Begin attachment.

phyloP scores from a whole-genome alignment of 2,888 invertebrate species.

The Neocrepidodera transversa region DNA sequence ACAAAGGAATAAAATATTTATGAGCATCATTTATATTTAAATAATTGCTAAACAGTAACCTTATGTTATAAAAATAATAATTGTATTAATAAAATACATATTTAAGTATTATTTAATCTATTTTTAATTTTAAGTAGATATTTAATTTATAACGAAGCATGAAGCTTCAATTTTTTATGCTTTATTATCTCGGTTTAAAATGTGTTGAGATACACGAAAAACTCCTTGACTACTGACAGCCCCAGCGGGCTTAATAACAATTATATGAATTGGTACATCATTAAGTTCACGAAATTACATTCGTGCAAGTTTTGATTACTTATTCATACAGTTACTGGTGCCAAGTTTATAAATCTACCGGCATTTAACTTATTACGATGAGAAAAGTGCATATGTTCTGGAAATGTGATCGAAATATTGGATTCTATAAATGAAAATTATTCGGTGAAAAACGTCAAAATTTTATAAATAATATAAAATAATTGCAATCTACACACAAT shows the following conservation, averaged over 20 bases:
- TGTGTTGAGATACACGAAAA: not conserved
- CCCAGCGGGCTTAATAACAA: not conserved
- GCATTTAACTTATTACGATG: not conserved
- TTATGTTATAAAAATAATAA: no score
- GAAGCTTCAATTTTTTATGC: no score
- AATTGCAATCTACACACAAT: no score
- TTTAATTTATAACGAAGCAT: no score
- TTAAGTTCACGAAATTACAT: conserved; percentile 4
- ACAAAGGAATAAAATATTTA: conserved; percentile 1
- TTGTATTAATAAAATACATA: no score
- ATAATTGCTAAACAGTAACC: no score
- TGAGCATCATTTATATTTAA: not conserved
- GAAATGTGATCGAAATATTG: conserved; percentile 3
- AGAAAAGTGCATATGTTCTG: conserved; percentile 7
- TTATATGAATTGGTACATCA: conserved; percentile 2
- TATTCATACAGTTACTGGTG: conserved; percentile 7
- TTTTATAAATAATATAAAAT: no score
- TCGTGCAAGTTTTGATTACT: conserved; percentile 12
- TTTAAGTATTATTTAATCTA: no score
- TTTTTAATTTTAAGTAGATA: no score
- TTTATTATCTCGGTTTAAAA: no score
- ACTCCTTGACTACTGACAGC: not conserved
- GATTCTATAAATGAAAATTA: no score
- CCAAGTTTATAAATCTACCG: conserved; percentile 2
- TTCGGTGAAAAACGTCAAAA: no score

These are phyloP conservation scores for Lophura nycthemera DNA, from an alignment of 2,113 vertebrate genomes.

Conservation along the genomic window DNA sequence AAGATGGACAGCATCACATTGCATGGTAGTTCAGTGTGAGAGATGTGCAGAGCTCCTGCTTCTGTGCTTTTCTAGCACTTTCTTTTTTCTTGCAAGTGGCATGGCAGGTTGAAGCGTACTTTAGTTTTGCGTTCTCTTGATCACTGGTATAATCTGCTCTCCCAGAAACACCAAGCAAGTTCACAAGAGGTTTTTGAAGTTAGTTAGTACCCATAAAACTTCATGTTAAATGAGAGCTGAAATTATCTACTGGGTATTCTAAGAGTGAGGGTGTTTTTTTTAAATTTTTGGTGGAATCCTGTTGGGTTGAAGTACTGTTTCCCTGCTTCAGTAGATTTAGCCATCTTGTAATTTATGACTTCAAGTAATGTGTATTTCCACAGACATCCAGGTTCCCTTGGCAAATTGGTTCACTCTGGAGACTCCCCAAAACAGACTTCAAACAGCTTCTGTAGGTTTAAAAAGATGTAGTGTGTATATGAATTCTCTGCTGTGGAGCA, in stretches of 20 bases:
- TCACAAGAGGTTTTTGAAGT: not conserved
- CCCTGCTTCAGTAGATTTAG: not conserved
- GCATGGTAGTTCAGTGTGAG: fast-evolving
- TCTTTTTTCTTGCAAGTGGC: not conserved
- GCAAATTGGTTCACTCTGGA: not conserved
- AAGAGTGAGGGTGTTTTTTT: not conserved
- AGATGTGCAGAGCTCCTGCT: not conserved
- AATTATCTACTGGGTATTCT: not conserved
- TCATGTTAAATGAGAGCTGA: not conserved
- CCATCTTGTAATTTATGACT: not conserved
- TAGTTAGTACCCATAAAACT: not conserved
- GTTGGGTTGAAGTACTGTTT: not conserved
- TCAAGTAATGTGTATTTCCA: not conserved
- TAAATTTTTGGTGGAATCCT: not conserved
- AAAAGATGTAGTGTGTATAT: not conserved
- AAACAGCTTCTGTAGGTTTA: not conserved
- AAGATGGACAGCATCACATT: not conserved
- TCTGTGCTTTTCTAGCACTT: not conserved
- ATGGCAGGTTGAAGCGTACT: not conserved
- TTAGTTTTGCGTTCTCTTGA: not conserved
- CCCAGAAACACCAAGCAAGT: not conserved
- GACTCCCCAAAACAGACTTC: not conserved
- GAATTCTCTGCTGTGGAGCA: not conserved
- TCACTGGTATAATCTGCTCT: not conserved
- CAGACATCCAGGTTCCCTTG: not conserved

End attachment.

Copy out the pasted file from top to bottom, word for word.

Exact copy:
phyloP scores from a whole-genome alignment of 2,888 invertebrate species.

The Neocrepidodera transversa region DNA sequence ACAAAGGAATAAAATATTTATGAGCATCATTTATATTTAAATAATTGCTAAACAGTAACCTTATGTTATAAAAATAATAATTGTATTAATAAAATACATATTTAAGTATTATTTAATCTATTTTTAATTTTAAGTAGATATTTAATTTATAACGAAGCATGAAGCTTCAATTTTTTATGCTTTATTATCTCGGTTTAAAATGTGTTGAGATACACGAAAAACTCCTTGACTACTGACAGCCCCAGCGGGCTTAATAACAATTATATGAATTGGTACATCATTAAGTTCACGAAATTACATTCGTGCAAGTTTTGATTACTTATTCATACAGTTACTGGTGCCAAGTTTATAAATCTACCGGCATTTAACTTATTACGATGAGAAAAGTGCATATGTTCTGGAAATGTGATCGAAATATTGGATTCTATAAATGAAAATTATTCGGTGAAAAACGTCAAAATTTTATAAATAATATAAAATAATTGCAATCTACACACAAT shows the following conservation, averaged over 20 bases:
- TGTGTTGAGATACACGAAAA: not conserved
- CCCAGCGGGCTTAATAACAA: not conserved
- GCATTTAACTTATTACGATG: not conserved
- TTATGTTATAAAAATAATAA: no score
- GAAGCTTCAATTTTTTATGC: no score
- AATTGCAATCTACACACAAT: no score
- TTTAATTTATAACGAAGCAT: no score
- TTAAGTTCACGAAATTACAT: conserved; percentile 4
- ACAAAGGAATAAAATATTTA: conserved; percentile 1
- TTGTATTAATAAAATACATA: no score
- ATAATTGCTAAACAGTAACC: no score
- TGAGCATCATTTATATTTAA: not conserved
- GAAATGTGATCGAAATATTG: conserved; percentile 3
- AGAAAAGTGCATATGTTCTG: conserved; percentile 7
- TTATATGAATTGGTACATCA: conserved; percentile 2
- TATTCATACAGTTACTGGTG: conserved; percentile 7
- TTTTATAAATAATATAAAAT: no score
- TCGTGCAAGTTTTGATTACT: conserved; percentile 12
- TTTAAGTATTATTTAATCTA: no score
- TTTTTAATTTTAAGTAGATA: no score
- TTTATTATCTCGGTTTAAAA: no score
- ACTCCTTGACTACTGACAGC: not conserved
- GATTCTATAAATGAAAATTA: no score
- CCAAGTTTATAAATCTACCG: conserved; percentile 2
- TTCGGTGAAAAACGTCAAAA: no score

These are phyloP conservation scores for Lophura nycthemera DNA, from an alignment of 2,113 vertebrate genomes.

Conservation along the genomic window DNA sequence AAGATGGACAGCATCACATTGCATGGTAGTTCAGTGTGAGAGATGTGCAGAGCTCCTGCTTCTGTGCTTTTCTAGCACTTTCTTTTTTCTTGCAAGTGGCATGGCAGGTTGAAGCGTACTTTAGTTTTGCGTTCTCTTGATCACTGGTATAATCTGCTCTCCCAGAAACACCAAGCAAGTTCACAAGAGGTTTTTGAAGTTAGTTAGTACCCATAAAACTTCATGTTAAATGAGAGCTGAAATTATCTACTGGGTATTCTAAGAGTGAGGGTGTTTTTTTTAAATTTTTGGTGGAATCCTGTTGGGTTGAAGTACTGTTTCCCTGCTTCAGTAGATTTAGCCATCTTGTAATTTATGACTTCAAGTAATGTGTATTTCCACAGACATCCAGGTTCCCTTGGCAAATTGGTTCACTCTGGAGACTCCCCAAAACAGACTTCAAACAGCTTCTGTAGGTTTAAAAAGATGTAGTGTGTATATGAATTCTCTGCTGTGGAGCA, in stretches of 20 bases:
- TCACAAGAGGTTTTTGAAGT: not conserved
- CCCTGCTTCAGTAGATTTAG: not conserved
- GCATGGTAGTTCAGTGTGAG: fast-evolving
- TCTTTTTTCTTGCAAGTGGC: not conserved
- GCAAATTGGTTCACTCTGGA: not conserved
- AAGAGTGAGGGTGTTTTTTT: not conserved
- AGATGTGCAGAGCTCCTGCT: not conserved
- AATTATCTACTGGGTATTCT: not conserved
- TCATGTTAAATGAGAGCTGA: not conserved
- CCATCTTGTAATTTATGACT: not conserved
- TAGTTAGTACCCATAAAACT: not conserved
- GTTGGGTTGAAGTACTGTTT: not conserved
- TCAAGTAATGTGTATTTCCA: not conserved
- TAAATTTTTGGTGGAATCCT: not conserved
- AAAAGATGTAGTGTGTATAT: not conserved
- AAACAGCTTCTGTAGGTTTA: not conserved
- AAGATGGACAGCATCACATT: not conserved
- TCTGTGCTTTTCTAGCACTT: not conserved
- ATGGCAGGTTGAAGCGTACT: not conserved
- TTAGTTTTGCGTTCTCTTGA: not conserved
- CCCAGAAACACCAAGCAAGT: not conserved
- GACTCCCCAAAACAGACTTC: not conserved
- GAATTCTCTGCTGTGGAGCA: not conserved
- TCACTGGTATAATCTGCTCT: not conserved
- CAGACATCCAGGTTCCCTTG: not conserved